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Item Details
Early Showa period (1926-1940)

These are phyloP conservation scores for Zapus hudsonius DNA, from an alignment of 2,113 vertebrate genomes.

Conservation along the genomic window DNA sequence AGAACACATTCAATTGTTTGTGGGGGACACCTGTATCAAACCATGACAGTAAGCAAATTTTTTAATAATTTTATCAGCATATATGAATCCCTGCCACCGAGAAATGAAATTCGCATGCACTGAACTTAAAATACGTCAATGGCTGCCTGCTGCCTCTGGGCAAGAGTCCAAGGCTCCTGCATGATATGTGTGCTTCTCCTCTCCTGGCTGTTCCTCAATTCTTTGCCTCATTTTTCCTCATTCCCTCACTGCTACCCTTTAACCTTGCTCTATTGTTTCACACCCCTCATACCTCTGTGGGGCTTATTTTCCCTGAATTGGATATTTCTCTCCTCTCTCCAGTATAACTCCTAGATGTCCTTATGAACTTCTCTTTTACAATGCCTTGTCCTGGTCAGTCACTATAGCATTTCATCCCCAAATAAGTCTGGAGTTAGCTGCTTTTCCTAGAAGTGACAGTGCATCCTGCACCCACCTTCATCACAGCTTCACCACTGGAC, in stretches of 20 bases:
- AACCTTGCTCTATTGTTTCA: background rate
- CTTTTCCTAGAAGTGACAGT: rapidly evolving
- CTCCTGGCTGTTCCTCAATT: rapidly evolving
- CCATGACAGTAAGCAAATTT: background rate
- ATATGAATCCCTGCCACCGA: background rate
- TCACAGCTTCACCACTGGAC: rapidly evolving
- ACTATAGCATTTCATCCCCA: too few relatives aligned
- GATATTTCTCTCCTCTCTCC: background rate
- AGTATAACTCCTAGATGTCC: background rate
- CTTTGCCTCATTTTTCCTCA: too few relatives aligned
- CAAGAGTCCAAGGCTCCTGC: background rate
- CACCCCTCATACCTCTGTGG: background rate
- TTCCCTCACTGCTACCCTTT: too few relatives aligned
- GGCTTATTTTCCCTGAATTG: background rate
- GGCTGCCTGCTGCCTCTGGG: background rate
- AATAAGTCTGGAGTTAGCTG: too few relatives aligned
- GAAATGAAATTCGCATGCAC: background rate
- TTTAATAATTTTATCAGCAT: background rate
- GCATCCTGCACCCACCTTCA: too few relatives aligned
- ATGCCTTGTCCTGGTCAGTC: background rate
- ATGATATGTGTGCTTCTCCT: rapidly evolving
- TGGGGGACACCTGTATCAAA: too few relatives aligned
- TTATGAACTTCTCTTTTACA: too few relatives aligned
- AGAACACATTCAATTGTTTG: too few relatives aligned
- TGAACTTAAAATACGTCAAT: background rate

A kimono of a relatively thick silk, featuring huge and impressive woven hollyhock motifs. 49" from sleeve-end to sleeve-end x 59" height. "Aoi" (hollyhock) is native to Japan, and was an elite motif on kimonos and other artefacts for centuries, and was a main symbol for the rulers of 17th and 18th century feudal Japan - Edo castle was marked with the Tokugawa hollyhock crest, and on both their castles in their domains and their mansions in Edo. In the early 18th century, the dominant Tokugawa shogun found it necessary to issue legislation restricting use of their hollyhock emblem, so that it could remain a dedicated representation of the rulers. The hollyhock was an important symbol of the Shinto religion, and it became associated with the prestigious Kamo shrine in Kyoto, and was adopted as the holy emblem of this institution. So close was the identification that Kyoto's renowned Kamo Festival, still held today, is formally known in Japanese as the "Hollyhock Festival" (Aoi Matsuri"). Many families who favored this emblem thus did do out of respect to this shrine or to the Tosho Shrine, also associated with the hollyhock. It is likely that this kimono was commissioned by a wealthy family who were well aware of the historical prestige of the hollyhock motif, perhaps a family from Kyoto where the Hollyhock Festival takes place. This example, with its bold colorful hollyhock motifs on an arabesque patterned background, fits into classic Taisho-period art category - bold oversized traditional motifs utilizing a new color and graphic design.
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